Japan voters wary of ex-PM Koizumi's dynastic plan

YOKOSUKA, Japan Thu Aug 13, 2009 10:01am IST

A combination photo shows Japanese Prime Minister Taro Aso (L), who is also Japan's ruling Liberal Democratic Party leader, and main opposition Democratic Party leader Yukio Hatoyama during their debate session in Tokyo August 12, 2009.  REUTERS/Issei Kato

A combination photo shows Japanese Prime Minister Taro Aso (L), who is also Japan's ruling Liberal Democratic Party leader, and main opposition Democratic Party leader Yukio Hatoyama during their debate session in Tokyo August 12, 2009.

Credit: Reuters/Issei Kato

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YOKOSUKA, Japan (Reuters) - Shinjiro Koizumi's political pedigree may give him added lustre with some voters but the son of Japan's popular ex-premier is finding it's not all rosy as he bids to take over a seat in parliament from his father.

Criticism of the practice of influential political families handing over power to the next generation has mounted ahead of an Aug. 30 election, in which the 28-year-old Koizumi is running on the ticket of the long-ruling Liberal Democratic Party (LDP).

"I know there is opposition to hereditary politics that I must overcome and even though they may think family politics may not be good, I ask all voters just to back me," Koizumi told Reuters less than three weeks before a poll that the LDP looks likely to lose.

Koizumi is running from the Yokosuka port area south of Tokyo, a stronghold for charismatic former leader Junichiro Koizumi, who stepped down as prime minister after a five-year term as one of Japan's most popular politicians ever.

Political dynasties are common in Japan and both incumbent Prime Minister Taro Aso and opposition Democratic Party leader Yukio Hatoyama are the rich grandsons of premiers.

But with criticism of such dynasties mounting, Junichiro Koizumi tarnished his reformist image when he announced last September that he would back Shinjiro in the next election.

"I'm thinking of not voting this time. I really don't want Koizumi Junior, who is taking over his father's turf without working hard himself," said long-time LDP backer Mitsuji Abe, 75.

"Rich people might all be that way, but I don't think they understand the popular will," said Abe, waiting near a train station in the hot summer sun.

Analysts say the practice, which is far more common in the LDP than among the opposition, gives dynastic candidates an unfair advantage in terms of organisation, funding and recognition.

Many also blame it for discouraging the best and the brightest from joining the ruling party and providing the top-notch leadership Japan needs as it confronts the deep-seated problems of an ageing, shrinking population.

HANDICAP FOR RIVALS

"Lawmakers are representatives of the people, so they should be diverse. But in the case of the LDP, over 30 percent of the Diet members are hereditary and they are losing diversity," said Tomoaki Iwai, a professor at Nihon University in Tokyo.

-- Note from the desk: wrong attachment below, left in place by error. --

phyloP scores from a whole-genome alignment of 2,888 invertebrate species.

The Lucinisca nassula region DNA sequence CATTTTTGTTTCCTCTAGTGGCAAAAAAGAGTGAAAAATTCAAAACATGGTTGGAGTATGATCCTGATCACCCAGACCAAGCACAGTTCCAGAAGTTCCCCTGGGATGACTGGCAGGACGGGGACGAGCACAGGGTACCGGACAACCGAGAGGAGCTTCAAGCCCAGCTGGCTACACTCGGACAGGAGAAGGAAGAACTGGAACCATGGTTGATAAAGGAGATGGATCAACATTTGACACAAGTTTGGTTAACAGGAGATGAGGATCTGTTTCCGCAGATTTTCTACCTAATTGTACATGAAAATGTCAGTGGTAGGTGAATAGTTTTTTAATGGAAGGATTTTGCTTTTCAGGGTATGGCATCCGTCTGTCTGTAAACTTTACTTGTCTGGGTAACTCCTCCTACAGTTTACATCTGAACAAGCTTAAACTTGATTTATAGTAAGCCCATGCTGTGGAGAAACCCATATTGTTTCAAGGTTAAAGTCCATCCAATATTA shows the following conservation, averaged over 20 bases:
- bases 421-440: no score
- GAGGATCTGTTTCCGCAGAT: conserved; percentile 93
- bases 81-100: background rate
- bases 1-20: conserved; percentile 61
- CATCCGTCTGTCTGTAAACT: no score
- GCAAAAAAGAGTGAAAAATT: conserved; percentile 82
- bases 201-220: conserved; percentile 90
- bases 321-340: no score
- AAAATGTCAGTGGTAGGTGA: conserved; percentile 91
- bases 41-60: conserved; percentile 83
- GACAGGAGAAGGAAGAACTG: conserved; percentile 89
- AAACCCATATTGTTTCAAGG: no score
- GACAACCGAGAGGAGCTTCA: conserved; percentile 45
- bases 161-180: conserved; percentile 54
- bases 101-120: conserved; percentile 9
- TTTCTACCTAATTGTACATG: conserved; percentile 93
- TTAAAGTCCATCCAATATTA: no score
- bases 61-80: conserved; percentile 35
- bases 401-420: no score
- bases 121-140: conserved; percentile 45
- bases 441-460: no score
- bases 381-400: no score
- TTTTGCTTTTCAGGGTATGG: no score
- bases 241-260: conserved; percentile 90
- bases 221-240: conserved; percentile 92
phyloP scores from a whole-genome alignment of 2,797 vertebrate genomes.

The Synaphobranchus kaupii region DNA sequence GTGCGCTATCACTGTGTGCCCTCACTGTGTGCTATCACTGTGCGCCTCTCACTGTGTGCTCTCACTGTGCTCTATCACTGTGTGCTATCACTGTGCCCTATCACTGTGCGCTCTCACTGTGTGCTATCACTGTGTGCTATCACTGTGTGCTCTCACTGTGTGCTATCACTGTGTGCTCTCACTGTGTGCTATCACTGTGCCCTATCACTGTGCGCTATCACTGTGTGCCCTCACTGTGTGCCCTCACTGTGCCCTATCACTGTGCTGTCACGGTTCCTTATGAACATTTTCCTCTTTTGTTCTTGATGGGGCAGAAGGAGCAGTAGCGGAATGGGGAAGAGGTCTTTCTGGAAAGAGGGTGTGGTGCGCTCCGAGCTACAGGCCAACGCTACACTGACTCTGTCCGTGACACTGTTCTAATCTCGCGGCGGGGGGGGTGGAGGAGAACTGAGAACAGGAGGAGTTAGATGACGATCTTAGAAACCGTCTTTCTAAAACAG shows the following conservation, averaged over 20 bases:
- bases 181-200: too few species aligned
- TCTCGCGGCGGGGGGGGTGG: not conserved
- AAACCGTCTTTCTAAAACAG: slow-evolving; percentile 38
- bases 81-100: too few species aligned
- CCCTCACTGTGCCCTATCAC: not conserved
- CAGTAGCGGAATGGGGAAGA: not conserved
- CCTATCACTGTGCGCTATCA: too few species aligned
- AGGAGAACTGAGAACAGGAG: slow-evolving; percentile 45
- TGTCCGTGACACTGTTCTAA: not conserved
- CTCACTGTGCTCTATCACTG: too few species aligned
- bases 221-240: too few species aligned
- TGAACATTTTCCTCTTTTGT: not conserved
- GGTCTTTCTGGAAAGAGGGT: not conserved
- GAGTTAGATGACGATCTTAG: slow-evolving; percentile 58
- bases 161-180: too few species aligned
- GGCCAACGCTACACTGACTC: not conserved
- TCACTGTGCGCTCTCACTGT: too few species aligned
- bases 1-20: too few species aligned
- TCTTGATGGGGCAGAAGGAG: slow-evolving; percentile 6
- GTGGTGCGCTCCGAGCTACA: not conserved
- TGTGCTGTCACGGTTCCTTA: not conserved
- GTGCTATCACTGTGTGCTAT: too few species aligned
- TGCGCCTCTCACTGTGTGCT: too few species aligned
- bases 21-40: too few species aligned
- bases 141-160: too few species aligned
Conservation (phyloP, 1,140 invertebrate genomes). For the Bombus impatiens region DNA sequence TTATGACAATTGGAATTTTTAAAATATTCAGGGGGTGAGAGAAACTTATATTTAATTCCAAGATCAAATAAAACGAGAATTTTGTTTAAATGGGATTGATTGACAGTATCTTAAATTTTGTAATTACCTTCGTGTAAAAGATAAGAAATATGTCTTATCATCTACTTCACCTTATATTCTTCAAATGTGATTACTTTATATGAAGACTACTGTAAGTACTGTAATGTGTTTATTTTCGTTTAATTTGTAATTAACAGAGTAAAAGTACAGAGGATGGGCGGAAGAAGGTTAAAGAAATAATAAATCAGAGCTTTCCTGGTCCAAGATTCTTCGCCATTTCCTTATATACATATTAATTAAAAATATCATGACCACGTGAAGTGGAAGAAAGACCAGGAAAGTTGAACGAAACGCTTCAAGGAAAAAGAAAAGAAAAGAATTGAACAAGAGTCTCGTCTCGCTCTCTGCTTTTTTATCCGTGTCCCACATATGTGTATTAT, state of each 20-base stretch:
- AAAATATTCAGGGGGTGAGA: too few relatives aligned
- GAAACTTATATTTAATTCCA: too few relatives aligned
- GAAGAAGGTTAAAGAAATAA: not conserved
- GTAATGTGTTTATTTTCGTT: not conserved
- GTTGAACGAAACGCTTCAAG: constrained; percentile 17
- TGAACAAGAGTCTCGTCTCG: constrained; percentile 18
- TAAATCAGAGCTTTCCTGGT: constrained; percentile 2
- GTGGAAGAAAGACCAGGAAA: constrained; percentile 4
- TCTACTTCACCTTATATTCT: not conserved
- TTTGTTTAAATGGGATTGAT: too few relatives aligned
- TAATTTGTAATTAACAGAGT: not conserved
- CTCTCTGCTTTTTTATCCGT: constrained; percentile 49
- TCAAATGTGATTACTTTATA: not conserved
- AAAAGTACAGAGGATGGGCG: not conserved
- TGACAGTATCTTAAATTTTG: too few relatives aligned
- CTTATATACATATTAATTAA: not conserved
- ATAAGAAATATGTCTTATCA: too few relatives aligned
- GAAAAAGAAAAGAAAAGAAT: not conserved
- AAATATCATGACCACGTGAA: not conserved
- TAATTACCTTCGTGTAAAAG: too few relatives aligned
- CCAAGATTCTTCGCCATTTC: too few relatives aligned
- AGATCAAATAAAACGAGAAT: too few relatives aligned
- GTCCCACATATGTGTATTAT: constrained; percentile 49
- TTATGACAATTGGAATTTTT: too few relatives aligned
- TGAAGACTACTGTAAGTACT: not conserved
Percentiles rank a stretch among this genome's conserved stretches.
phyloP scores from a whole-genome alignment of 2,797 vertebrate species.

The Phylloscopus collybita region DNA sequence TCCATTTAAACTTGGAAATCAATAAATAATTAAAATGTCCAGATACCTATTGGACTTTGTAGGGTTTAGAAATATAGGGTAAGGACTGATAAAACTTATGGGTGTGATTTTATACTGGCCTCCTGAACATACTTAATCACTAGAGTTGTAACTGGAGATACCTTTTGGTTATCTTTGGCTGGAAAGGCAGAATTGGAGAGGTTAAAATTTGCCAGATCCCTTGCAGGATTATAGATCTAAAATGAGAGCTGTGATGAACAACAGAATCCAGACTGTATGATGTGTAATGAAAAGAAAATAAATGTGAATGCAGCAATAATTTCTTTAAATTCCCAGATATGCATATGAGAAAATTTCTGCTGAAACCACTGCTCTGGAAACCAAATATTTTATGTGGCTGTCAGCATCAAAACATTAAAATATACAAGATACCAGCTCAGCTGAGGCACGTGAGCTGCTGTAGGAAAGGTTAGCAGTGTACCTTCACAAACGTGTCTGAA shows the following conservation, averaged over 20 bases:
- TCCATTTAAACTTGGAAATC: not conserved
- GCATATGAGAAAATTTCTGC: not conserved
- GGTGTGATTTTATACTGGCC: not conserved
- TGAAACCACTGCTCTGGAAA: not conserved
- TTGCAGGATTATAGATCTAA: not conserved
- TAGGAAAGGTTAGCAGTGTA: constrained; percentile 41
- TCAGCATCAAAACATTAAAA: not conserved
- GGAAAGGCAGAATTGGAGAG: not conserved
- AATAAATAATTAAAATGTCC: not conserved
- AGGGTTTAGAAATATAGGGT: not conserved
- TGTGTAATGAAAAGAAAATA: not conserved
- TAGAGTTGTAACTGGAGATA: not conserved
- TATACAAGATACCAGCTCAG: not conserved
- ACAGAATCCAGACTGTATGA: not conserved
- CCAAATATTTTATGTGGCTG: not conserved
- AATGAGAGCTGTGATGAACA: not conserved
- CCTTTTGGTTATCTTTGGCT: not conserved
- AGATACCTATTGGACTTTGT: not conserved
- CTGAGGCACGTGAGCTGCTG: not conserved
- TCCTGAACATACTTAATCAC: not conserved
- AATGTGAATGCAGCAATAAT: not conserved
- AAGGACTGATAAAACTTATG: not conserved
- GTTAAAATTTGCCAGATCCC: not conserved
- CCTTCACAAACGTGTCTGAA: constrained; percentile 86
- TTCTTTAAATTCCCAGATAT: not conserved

"Because of that, many competent people are going to the Democratic Party."

About one in five Japanese lawmakers is the child or grandchild of an influential politician, compared with less than one in 20 in the United States and Britain.

Both the LDP and the Democrats have promised to ban the practice before the next general election.

But for now, Koizumi's opposition rival Katsuhito Yokokume says he has a big handicap just trying to get voters' attention.

"He has a network that will take him anywhere in the district and allows him to meet and greet people anywhere," said Yokokume, the 27-year-old son of a truck driver who graduated from the prestigious University of Tokyo and has a law degree.

"I feel it's hard to compete with that."

Sporting a worn-out pair of $30 sneakers and a 100 yen ($1) tie, Yokokume usually cycles around the district to meet voters.

He started campaigning last October and has already handed out some 1 million leaflets as well as printing over 1 million posters. Such efforts, along with paying for his staff, have cost Yokokume at least 3 million yen ($31,290), he said.

Shinjiro Koizumi, who worked at a Washington think tank and served as an aide to his father after graduating from a private university near Tokyo and obtaining a masters degree from New York's Columbia University, only hit the streets in late June.

He travels in a rented Toyota Prius, his campaigners are all volunteers, and he has not printed any leaflets or posters.

Not all voters in Yokosuka are put off by the younger Koizumi's background, however, and political analysts expect him to win the race -- although by how much of a margin is unclear.

"I was a big fan of his father, Junichiro, so we have great hopes for his son," said 62-year-old Harue Hiratsuka.

And some are pondering an entirely different criterion for deciding how to cast their ballots.

"Koizumi is cute, so maybe I'll vote for him," said 57-year-old housewife Emiko Watanabe.

(Additional reporting by Hyun Oh and Dan Sloan)

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